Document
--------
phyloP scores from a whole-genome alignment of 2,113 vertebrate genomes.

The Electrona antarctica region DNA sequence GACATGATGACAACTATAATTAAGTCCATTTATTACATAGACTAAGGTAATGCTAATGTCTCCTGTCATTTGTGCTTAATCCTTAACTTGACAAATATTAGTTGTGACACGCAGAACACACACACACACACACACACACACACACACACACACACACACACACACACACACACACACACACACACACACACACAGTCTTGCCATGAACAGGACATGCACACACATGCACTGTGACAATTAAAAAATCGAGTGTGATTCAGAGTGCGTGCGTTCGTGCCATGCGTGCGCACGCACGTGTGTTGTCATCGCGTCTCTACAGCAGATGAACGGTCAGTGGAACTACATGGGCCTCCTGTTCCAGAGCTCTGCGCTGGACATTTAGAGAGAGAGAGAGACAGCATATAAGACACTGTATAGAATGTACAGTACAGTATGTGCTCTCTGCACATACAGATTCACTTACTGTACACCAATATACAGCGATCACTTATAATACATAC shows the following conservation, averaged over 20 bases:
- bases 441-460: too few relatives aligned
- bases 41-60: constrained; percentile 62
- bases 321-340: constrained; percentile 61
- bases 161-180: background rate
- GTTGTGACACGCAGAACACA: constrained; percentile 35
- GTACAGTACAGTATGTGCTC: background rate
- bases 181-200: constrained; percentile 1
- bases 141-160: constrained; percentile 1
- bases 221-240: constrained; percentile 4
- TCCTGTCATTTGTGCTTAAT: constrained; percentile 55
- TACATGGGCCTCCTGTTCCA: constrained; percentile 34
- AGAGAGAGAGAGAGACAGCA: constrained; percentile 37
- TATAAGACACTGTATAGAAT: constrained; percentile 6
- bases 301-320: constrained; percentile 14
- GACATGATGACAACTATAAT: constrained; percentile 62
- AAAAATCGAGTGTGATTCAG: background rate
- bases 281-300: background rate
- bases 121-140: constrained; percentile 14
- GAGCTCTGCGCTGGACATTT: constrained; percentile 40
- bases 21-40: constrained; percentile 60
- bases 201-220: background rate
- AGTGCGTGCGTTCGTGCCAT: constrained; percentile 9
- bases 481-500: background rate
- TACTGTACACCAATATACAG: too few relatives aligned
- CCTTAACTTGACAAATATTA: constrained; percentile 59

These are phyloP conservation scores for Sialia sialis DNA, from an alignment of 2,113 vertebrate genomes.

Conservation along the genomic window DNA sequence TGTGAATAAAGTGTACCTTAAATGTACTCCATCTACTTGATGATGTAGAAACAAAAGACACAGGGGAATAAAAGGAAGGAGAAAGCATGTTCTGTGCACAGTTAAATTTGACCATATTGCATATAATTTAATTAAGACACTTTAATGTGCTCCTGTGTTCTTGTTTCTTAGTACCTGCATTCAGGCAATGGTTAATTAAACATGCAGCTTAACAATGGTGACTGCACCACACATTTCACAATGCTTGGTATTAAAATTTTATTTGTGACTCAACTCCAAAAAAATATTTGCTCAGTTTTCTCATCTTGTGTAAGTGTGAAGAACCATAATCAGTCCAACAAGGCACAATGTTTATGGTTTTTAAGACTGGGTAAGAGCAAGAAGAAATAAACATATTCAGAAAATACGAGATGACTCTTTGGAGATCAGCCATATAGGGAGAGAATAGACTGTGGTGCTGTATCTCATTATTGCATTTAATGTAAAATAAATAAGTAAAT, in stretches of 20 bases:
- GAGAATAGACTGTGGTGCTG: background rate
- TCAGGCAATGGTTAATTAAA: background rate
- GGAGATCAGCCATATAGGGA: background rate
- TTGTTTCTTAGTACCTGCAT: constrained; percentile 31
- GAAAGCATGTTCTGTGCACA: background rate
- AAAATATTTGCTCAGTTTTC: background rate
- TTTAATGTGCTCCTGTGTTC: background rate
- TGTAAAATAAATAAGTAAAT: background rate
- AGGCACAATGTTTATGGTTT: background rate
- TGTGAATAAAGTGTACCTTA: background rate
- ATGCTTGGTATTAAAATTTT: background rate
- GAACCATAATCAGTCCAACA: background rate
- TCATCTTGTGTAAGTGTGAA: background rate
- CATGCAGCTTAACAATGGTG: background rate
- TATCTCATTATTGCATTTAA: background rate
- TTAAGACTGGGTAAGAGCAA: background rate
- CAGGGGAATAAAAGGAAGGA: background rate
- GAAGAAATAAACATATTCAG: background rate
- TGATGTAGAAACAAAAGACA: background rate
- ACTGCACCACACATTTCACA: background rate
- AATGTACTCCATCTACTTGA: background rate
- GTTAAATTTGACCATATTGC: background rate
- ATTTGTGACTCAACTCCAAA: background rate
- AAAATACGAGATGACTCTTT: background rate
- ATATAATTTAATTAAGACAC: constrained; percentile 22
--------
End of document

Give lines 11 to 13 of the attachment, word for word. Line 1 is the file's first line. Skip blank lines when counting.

- bases 221-240: constrained; percentile 4
- TCCTGTCATTTGTGCTTAAT: constrained; percentile 55
- TACATGGGCCTCCTGTTCCA: constrained; percentile 34